Market moves at the local level have also seen mergers: Palma Abogados joined up with EDN Abogados and Vezpremy Abogados, to become Palma Edwards Veszpremy, for example; early May saw the formalisation of a strategic association between Fontaine & Cía and tax boutique Brzovic & Cía; and also a tie-up betweem Frias y Maira with José Tomás Lagos and Rodrigo Vial so create new firm FLMV Abogados, which focuses on corporate law, labour, real estate and litigation / dispute resolution. More frequent, however, was the formation of new firms as a result of spin-offs and departures: independent tax law firm Torretti & Cía. was launched by Eduardo Torretti, a former Correa Squella partner; Eugenio Merino -formerly a partner at Ortiz Quiroga- established boutique firm, Merino & Cía, with a focus on white collar & economic crime (derecho penal economico); Jaime Ríos left Prieto Abogados to co-found Ríos & Llaneza; Rodrigo Quintana left Bofill, Mir & Álvarez Jana to establish contentious boutique QRF Abogados; and Álvaro Jana has become one of the founding partners at Jana Charlin Cuevas Wegener Abogados which opened its doors in January 2019 – in addition to corporate work and dispute resolution matters, it has a broad offering across the real estate and construction, environmental and mining sectors. Most recently, former disputes-practice head José Ignacio Jiménez left Guerrero Olivos to open his own boutique, Jimenez y Cia Abogados.
Other start-ups include, PRB Abogados (founded by ex-Jara Del Favero & Ried Fabres associates Dino Pruzzo Gonzalez and Javier Ruscica, along with Francisco Brotfeld, who was formerly in house at Transelec), which focuses on energy and natural resources, disputes and associated contentious matters; the primarily insurance-focused RRG Abogados, spun out of the former Ríos Tagle Alessandri & Romero (now RTA Abogados) by Roberto Ríos, Stehanie Ramdohr and Alonso García; the July-2019 founding of Atkinson Costabal Undurraga & Achurra Abogados (ACU) by former Aninat Schwencke & Cia partners Arturo Costabal (real estate, agro-industry, competition), Pablo Undurraga (corporate/M&A, venture capital & investment funds) and Nicolás Atkinson (project finance & regulated markets), with former associate Santiago Achurra becoming firm managing partner; and the establishment of boutique firm Salinas Toledo Labor & Employment Lawyers by Philippi Prietocarrizosa Ferrero DU & Uría‘s former labour-practice director Jaime Salinas, and five associates, in August 2019.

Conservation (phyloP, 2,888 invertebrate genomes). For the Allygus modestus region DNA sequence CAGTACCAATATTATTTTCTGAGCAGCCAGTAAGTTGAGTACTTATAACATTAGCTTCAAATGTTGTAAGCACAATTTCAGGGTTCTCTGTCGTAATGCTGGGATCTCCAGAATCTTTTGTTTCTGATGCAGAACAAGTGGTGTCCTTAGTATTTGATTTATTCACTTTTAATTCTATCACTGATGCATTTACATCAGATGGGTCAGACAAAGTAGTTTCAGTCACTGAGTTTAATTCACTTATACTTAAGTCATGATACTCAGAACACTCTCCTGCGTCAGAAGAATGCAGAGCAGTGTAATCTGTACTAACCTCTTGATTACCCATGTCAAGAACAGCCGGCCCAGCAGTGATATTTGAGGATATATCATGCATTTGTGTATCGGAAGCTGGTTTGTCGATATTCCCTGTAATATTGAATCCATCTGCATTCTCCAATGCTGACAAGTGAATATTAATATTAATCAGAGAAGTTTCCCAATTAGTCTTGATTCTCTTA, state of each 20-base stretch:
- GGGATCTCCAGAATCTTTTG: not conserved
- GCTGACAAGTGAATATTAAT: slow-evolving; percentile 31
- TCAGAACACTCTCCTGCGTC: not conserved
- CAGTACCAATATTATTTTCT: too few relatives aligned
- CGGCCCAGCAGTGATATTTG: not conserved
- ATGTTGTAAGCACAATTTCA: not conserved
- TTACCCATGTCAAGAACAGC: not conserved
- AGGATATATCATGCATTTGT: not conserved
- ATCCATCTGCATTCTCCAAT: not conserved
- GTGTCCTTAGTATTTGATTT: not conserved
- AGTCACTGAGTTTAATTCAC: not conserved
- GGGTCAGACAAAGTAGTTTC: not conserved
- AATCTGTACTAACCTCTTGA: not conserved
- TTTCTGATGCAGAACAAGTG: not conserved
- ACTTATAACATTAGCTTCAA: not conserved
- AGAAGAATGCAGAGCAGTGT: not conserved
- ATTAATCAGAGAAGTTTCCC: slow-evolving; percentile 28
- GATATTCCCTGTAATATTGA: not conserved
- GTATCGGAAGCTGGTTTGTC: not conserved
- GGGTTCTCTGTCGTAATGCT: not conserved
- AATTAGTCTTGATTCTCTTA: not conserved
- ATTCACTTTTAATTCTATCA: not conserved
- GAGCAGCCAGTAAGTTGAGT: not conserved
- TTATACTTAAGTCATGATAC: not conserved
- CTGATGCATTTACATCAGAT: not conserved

Key individual recruitment saw Contreras Velozo undertake the 2018 hires of Javier Velozo and Pablo Pardo from Aninat Schwencke & Cia so as to launch its competition and regulation department; while insurance, corporate, arbitration and contracts expert José Antonio Gutiérrez and insurance litigation of counsel Ricardo Peralta Valenzuela join Kennedys from Peralta, Gutierrez y Asociados. Other notable moves include Fleischmann & León Abogados‘ recruitment of litigation and arbitration specialist Juan Diego Rabat Celis from Molina Ríos Abogados; labour law expert Ramón Domínguez, formerly at DLA Piper (Chile), being hired by Rivadeneira Colombara Zegers; Garrigues‘ hire of former FNE deputy national prosecutor, Mario Ybar Abad, as counsel and head of the office’s new competition practice; and the return of corporate and M&A specialist Gerardo Varela to Cariola Díez Pérez-Cotapos, following a stint at the Government’s Ministry of Education.